A positive integer n is powerful if p

^{2}is a divisor of n for every prime factor p in n.A positive integer n is a perfect power if n can be expressed as a power of another positive integer.

A positive integer n is an Achilles number if n is powerful but not a perfect power. For example, 864 and 1800 are Achilles numbers: 864 = 2

^{5}·3^{3}and 1800 = 2^{3}·3^{2}·5^{2}.We shall call a positive integer S a Strong Achilles number if both S and φ(S) are Achilles numbers.1

For example, 864 is a Strong Achilles number: φ(864) = 288 = 2^{5}·3^{2}. However, 1800 isn’t a Strong Achilles number because: φ(1800) = 480 = 2^{5}·3^{1}·5^{1}.There are 7 Strong Achilles numbers below 10

^{4}and 656 below 10^{8}.How many Strong Achilles numbers are there below 10

^{18}?

^{1}φ denotes Euler’s totient function.

Huh, it’s the first time I made it into top 100 fastest solvers. I would have been in the top 50 because I had it all figured out just like the rest of Eulerians and then… (however hard to believe because I considered myself a better coder than mathematician 😉 )… then I must have messed something up in the implementation because I kept getting incorrect results. Finally I semi-brute forced it by generating all Achilles numbers and their corresponding phi values and then reiterated over the set of phi’s checking if they are in the set of Achilles numbers. It took about an hour to compute :/ I hope I’ll do better next time 😉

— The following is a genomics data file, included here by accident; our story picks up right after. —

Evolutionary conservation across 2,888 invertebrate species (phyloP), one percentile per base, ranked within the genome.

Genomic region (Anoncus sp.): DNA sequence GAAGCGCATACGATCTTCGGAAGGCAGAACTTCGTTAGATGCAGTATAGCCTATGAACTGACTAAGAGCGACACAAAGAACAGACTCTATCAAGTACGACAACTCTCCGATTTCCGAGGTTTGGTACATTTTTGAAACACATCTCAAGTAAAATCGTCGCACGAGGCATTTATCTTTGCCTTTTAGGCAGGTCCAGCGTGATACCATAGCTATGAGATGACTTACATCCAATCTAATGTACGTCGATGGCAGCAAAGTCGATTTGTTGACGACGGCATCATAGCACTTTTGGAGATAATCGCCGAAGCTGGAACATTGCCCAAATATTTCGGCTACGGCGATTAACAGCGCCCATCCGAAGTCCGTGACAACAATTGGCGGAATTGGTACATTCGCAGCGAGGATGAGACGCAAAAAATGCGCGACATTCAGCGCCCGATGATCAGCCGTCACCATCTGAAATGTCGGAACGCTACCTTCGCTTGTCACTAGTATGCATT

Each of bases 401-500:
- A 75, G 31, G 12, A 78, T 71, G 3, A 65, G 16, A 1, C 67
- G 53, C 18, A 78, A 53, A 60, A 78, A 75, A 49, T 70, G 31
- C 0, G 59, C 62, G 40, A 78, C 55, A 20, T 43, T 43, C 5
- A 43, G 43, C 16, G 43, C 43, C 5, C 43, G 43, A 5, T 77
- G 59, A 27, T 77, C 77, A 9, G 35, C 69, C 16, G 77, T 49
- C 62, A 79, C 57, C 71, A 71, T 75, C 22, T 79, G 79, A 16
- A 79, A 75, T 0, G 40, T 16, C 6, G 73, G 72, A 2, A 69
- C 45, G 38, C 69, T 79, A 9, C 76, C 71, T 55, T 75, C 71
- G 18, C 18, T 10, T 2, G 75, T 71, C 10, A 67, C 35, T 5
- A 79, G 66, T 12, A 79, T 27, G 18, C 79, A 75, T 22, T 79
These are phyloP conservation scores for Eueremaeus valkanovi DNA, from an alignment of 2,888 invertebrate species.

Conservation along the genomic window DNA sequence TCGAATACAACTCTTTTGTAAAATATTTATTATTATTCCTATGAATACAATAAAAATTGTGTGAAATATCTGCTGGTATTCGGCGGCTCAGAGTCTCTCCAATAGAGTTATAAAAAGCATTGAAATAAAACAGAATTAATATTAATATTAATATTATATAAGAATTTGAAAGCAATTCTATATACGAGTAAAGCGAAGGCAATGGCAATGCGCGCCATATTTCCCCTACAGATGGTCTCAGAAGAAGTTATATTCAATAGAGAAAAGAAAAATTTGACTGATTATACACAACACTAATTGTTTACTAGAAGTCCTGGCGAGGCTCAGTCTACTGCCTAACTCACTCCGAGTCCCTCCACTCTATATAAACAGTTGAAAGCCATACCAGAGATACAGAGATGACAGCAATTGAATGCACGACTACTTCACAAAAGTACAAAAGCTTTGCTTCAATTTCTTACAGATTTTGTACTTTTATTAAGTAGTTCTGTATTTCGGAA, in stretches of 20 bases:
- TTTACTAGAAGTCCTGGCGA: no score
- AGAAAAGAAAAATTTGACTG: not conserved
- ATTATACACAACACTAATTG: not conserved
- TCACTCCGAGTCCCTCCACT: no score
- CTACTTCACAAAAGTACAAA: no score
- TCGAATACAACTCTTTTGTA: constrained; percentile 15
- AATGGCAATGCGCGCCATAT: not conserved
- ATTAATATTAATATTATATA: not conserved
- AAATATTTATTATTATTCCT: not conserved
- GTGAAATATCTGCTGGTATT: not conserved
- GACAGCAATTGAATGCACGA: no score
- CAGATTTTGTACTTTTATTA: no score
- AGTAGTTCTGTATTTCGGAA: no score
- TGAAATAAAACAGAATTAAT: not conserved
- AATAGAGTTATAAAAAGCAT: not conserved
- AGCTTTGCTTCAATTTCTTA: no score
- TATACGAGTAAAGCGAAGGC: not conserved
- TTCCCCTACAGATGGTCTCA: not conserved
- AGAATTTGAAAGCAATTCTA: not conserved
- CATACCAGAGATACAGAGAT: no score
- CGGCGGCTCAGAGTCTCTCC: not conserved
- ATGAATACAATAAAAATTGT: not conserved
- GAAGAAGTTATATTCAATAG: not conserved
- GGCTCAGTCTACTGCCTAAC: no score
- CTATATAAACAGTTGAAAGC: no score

I’m too old for that. Sorry:)

How much ram do you have? i came up with the exact same idea, but unfortunately my 2gb are running full with that many unsingned long longs. i was storing achilles numbers in a set and the phis in a vector

I used the file-based merge sort mentioned in the most recent entry on the blog. No way it could fit into RAM, I also have 2GB only.